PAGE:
I publish a lot of software projects, and as a result I deal with a lot of customer support. I pride myself on providing support at a level that users and customers are excited about.
Most of the software I produce is free, but I try to provide the most helpful answers I can without draining all of my time. With my commercial software, such as Marked 2 and StretchLink, I strive to provide excellent responses to all queries. There are a few things that help me (and any software developer/company) provide that quickly and pleasantly.
These tips aren’t your job or responsibility. You’re the customer, and you deserve good support. Not following these guidelines should never prevent excellent customer service, but taking them into account when submitting a problem or request will make the experience better for both user and developer.
Here’s a summary, in case you don’t want to read all of the details:
- Be pleasant–maybe even kind–and set a level-headed tone
- Be descriptive in the subject line
- Provide as much information up front as you can
- When possible, post your request publicly so that the response can benefit other users who may have the same issue
Those are probably self-explanatory, but allow me to elaborate.
If the support forum offers the option, make your request public (unless your problem is terribly embarrassing or needs to contain personal/proprietary information). Not only does this open the possibility of more users helping with debugging or describing the issue, it also leaves a public record of the conversation that other users can reference, making it possible for them to understand and solve an issue without the support department having to spend time repeating the same result.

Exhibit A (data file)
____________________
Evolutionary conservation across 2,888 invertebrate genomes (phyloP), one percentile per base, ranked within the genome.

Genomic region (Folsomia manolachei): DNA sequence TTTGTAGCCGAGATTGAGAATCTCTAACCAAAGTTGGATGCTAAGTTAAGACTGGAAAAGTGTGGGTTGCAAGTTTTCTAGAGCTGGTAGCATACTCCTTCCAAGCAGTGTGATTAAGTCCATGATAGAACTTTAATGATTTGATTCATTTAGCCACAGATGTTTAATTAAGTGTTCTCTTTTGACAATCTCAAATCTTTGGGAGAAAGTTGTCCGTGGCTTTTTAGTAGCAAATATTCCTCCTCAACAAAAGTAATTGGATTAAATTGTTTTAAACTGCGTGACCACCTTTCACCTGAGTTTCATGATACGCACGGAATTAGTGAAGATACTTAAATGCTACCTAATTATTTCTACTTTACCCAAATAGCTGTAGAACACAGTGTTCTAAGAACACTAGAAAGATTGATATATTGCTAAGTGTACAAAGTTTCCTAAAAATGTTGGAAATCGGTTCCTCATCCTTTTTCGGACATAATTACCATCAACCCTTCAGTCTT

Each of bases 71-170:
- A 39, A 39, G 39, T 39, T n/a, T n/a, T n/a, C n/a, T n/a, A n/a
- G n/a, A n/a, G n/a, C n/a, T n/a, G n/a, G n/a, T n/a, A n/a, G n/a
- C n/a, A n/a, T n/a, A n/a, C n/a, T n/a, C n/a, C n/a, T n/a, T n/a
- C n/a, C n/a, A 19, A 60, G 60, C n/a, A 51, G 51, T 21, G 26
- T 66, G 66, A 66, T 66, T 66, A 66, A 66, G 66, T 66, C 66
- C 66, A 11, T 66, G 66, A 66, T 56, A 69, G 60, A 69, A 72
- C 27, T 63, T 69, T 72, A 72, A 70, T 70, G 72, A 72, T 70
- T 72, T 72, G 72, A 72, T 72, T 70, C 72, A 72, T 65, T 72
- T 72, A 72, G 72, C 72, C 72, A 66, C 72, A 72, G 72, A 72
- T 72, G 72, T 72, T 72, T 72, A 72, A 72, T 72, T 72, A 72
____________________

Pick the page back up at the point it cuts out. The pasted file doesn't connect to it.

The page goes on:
Channels and continuity
Most software websites have easy-to-find links to support options, including Twitter accounts, forums, and email forms.
Personally, email is my least favorite because it involves a lot of repetition and only helps one user at a time.
I provide dedicated Twitter accounts for apps like Marked and StretchLink, and I have no problem with questions being posted there. If I can answer with a yes or no, or in less than 140 characters, it’s a great medium for easy questions. If the answer is longer or requires additional questions, though, users will be directed to a support site.
If you start a support conversation on one platform—such as Twitter or direct email—and then move to a new one, collate prior conversation when switching channels. It’s difficult to keep support conversations going when doing so involves searching back through emails or Twitter conversations to put it all together.
If you have access to other user’s conversations, such as on a support forum, search for existing conversations first. You may find the answer is already there, or a conversation is in place that you can add to. Collaboration with other users helps everyone in solving problems.
While it’s preferable to keep a topic in one continuous thread, it’s also best to separate discrete issues. Especially in the case of public forums, switching topics in the middle of a thread makes searching difficult for other users and muddies the waters for the support personnel.
If you want really good support, keep the tone positive, or at least informative and not an attack. Yes, you spent money on a product, and you have a problem with it, but give the customer support folks a chance to rectify it before you express anger or disappointment. The answer may be very easy, or you may have uncovered a bug that’s easily fixed. Making a support request an attack is unproductive.
It may seem like a stretch, but starting a request with a compliment changes the entire tone, and puts the responder into a much more sympathetic position. Express gratitude, pleasure, or admiration for something you like about the product before detailing what you don’t. I’m absolutely serious about this, it changes everything.
Bad: “I SPENT GOOD MONEY ON THIS AND IT DOESN’T WORK, I’VE BEEN RIPPED OFF.”
Good: “I’m excited about this app, but I’m having an issue with…“